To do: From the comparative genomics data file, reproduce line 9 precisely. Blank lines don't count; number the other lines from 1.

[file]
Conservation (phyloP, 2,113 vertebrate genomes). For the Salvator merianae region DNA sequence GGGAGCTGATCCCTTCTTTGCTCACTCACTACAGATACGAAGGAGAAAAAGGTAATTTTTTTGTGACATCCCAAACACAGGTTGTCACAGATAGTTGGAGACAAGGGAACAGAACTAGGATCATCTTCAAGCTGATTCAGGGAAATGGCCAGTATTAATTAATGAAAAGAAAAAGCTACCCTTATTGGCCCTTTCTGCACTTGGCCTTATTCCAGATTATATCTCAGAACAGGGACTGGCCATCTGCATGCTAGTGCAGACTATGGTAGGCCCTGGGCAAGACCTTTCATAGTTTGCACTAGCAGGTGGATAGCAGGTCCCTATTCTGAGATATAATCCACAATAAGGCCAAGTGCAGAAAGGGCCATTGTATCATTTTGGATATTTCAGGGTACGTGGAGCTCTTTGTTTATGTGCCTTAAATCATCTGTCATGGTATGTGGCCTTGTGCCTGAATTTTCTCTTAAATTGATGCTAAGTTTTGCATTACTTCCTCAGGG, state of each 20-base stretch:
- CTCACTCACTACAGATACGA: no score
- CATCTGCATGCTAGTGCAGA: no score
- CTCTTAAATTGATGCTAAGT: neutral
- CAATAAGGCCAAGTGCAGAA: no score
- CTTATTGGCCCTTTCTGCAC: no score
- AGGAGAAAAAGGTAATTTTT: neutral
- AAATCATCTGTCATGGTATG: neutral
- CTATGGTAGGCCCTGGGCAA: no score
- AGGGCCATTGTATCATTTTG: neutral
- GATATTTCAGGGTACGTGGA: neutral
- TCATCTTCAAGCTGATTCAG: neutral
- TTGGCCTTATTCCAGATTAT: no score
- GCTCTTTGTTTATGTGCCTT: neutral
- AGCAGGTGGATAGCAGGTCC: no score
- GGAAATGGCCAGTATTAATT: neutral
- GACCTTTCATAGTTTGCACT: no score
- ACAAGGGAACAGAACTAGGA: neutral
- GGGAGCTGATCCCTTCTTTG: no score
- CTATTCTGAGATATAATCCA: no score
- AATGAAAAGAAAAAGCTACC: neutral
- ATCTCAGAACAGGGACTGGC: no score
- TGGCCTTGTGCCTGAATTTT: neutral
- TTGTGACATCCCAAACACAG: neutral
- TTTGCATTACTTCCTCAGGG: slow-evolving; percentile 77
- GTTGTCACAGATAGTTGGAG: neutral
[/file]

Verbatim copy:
- CTATGGTAGGCCCTGGGCAA: no score